It’s an approach that contrasts with the more performative style of President Trump, or the new celebrity stars of Congress such as Rep. Alexandria Ocasio-Cortez, D-N.Y.
Kennedy was careful when asked what lessons he might share with freshman members of Congress like Ocasio-Cortez. “Far be it from me to give anybody advice,” he said. “We’ve got some extremely talented members here that are able to drive a message, and their values and vision for our country, and more power to them. I do think that as you turn those values into policy, this is about building coalitions and there’s various ways to do that.
“That’s the way that this discourse is supposed to work and yeah, I would love to see more of that rather than a, ‘Just because I can, I will,’” Kennedy said.
“I don’t think that there’s a problem with aspirational legislation aiming high and saying, Hey, this is where, that’s what the North Star should be,” Kennedy said. “But I think if you’ll kind of look at the structures of saying you’ve got to pass the House, majority institution get the majority of votes, you can pass it. You got to pass the Senate, you’re going to need at least some number of folks from the opposite party. Unless you think Democrats are getting to 60 sometime soon, which I’m not sure we are.”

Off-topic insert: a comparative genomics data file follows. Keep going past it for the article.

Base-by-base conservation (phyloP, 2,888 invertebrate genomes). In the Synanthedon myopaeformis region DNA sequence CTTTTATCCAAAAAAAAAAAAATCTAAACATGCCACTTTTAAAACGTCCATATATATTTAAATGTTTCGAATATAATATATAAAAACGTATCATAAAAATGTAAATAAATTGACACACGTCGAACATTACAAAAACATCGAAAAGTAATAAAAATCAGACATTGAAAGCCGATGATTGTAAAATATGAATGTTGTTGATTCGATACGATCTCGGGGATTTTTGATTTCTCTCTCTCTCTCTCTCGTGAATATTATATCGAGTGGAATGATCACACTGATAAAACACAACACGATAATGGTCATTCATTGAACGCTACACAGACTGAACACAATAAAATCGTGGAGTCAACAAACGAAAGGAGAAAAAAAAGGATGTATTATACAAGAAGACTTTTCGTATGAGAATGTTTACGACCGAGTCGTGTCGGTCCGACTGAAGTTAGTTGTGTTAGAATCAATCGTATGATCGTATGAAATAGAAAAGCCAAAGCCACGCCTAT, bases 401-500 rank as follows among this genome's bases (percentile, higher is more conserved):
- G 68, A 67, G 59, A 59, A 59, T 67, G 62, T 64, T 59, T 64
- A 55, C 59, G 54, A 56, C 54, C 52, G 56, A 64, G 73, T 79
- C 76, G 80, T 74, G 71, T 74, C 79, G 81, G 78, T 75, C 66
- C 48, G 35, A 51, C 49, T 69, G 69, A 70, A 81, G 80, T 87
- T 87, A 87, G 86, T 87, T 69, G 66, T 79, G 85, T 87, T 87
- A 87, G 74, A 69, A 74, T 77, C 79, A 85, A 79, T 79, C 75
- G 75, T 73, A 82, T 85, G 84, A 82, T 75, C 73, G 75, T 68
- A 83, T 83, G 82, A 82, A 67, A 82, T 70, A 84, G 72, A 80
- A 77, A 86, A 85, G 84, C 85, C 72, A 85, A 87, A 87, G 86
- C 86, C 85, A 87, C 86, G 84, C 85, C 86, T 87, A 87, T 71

It is the first time since the 38-year-old Kennedy was elected to the House in 2012 that Democrats have been in the majority in that chamber, and so now there is more opportunity for any ambitious Democratic legislator to get ideas off the ground rather than watching them go nowhere, as they often did when Republicans set the agenda in the majority prior to 2018.
“Being in the majority in the House is great in that you get to write a bill, you get your colleagues from your own party on it, you convince leadership to move it, and you’ve passed the bill. Congratulations,” Kennedy said. “Been a wonderful three months. My first six years were a very different environment.”